Re:This is promising. (0, Redundant)

Rosco P. Coltrane (209368) | more than 10 years ago | (#8086657)

but there's no fundamental relationship between capacity and frequency.

apart of course that the higher the frequency, the higher the possible bandwidth. Otherwise, no, no fundamental relationship at all.

Tell you what : I have developed a technology to pass 1Gbps over POTS. I'll sell you the blueprints of the modem for a mere $50K. Interested?

Re:This is promising. (1, Interesting)

Anonymous Coward | more than 10 years ago | (#8086720)

Are all moderators composed of people who skipped physics class today?

Mod parent down, it's utterly wrong and it's clear the poster has no idea what he's talking about.

If you don't know what you're talking about (4, Informative)

Czernobog (588687) | more than 10 years ago | (#8086763)

please refrain from posting.

Spectral efficiency measures the ability of a wireless system to deliver information within a given amount of radio spectrum and is directly related to system capacity. It determines the amount of radio spectrum required to provide a given service (e.g., 10 kbps voice service, 100 kbps data service) and the number of base stations required to deliver that service to end users. In the latter years of deployment, when subscriber penetration is high, it becomes one of the primary determinants of system economics.

Spectral Efficiency = Channel Throughput/Channel Bandwidth

Spectral efficiency is measured in units of bits/second/Hertz/cell (b/s/Hz/cell). It determines the total throughput each base station (cell or sector) can support in a network in a given amount of spectrum.


Copied from: http://www.arraycomm.com/pcct/spectral_efficiency. htm

There's a million places I could point you to. So to say that capacity and frequency are not related is simply wrong, if not ignorant. The same definition stands for all wireless communications schemes, regardless of whether they use cells or not. All operators, whether it's Telephony or Networking deploy their networks and offer services based on spectral efficiency and power needed to achieve that efficiency. Nothing else. Bit rates, Frequency and all the rest of it are just byproducts...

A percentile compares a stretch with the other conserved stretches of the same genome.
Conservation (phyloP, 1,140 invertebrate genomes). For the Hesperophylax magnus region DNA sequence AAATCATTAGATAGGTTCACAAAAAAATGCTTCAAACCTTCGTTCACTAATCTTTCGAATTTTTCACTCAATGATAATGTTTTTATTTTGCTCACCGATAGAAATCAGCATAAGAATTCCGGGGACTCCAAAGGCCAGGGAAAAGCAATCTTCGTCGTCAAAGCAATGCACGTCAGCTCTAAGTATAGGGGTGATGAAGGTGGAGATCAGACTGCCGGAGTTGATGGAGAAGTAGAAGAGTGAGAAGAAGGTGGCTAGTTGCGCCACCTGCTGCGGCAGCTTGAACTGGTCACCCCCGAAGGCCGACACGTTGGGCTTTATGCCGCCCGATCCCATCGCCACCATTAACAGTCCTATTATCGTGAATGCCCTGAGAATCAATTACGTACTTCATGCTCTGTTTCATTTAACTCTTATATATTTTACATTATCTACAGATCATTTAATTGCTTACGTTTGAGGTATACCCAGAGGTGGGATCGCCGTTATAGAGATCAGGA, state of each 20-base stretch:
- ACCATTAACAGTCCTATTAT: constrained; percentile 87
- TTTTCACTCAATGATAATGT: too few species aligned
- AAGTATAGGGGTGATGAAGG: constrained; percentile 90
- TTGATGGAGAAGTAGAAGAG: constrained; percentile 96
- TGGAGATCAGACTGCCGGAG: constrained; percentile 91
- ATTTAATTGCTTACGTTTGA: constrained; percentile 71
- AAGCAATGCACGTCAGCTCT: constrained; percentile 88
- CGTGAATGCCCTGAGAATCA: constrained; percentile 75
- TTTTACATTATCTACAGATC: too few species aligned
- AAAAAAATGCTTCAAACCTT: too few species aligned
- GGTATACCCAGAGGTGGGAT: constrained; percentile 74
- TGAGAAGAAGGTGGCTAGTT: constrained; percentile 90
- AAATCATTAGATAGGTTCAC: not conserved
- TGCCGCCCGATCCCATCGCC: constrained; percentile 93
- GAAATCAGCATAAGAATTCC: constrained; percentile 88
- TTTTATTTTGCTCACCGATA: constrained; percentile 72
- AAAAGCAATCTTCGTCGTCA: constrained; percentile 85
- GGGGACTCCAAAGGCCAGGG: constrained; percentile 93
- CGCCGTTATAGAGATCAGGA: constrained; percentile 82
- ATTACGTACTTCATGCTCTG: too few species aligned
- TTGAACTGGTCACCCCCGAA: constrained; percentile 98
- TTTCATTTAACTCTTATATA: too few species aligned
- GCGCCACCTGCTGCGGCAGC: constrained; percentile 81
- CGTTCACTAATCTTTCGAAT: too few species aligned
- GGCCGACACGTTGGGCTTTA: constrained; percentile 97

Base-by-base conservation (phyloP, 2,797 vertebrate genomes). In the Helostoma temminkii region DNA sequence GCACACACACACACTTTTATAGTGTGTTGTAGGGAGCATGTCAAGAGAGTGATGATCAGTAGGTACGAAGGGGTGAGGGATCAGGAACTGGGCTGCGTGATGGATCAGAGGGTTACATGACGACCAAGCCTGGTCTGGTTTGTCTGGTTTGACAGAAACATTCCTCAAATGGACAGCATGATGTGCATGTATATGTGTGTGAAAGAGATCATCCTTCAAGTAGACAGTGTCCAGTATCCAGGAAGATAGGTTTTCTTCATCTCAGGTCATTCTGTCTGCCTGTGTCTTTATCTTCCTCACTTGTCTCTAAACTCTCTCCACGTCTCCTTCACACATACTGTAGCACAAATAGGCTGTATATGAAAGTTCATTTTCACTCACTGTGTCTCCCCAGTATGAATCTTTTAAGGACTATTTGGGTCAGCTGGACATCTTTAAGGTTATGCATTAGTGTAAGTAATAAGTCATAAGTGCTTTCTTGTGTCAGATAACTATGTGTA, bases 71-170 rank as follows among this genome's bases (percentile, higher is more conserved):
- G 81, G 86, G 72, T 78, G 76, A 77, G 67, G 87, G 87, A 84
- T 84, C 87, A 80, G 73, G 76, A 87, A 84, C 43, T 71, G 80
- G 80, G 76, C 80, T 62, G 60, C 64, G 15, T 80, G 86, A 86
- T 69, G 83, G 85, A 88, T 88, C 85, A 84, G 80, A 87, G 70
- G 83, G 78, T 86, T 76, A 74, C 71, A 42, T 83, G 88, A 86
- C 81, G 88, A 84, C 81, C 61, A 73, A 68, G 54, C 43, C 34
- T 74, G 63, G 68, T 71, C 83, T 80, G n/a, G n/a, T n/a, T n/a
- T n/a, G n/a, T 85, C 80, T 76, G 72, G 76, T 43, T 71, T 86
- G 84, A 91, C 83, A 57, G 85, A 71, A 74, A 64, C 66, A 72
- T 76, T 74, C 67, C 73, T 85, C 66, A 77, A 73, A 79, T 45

Re:If you don't know what you're talking about (1)

kinnell (607819) | more than 10 years ago | (#8086820)

The point, which I admit, I didn't make very well is that the carrier frequency is not relevant to bandwidth, except maybe in practical terms at the physical layer. The original poster supposed that in order to up the bandwidth, you have to transmit at a higher carrier frequency. This, to the best of my knowledge, is untrue, and I don't see anything in your quote which contradicts this.

Re:If you don't know what you're talking about (0)

Anonymous Coward | more than 10 years ago | (#8088595)

your right.
Fiber Optics works at a carrier frequency of 193 THz and a typical channel is 10 GHz (w/ 100 GHz channel spacing and max 160 channels or so).

Re:If you don't know what you're talking about (0)

Anonymous Coward | more than 10 years ago | (#8088632)

Well the replies to this so far are mostly correct enough. But... in hf there is only one 30mhz channel
in vhf there are more and so on. So usually hi bandwidth services get relagated to uhf and up. The higher the bandwidth, usually the higher the frequency that is assigned (not required by basic physics, ignoring needs of other services).

Re:If you don't know what you're talking about (1)

MC_Cancer_Pants (728724) | more than 10 years ago | (#8088844)

please refrain from posting.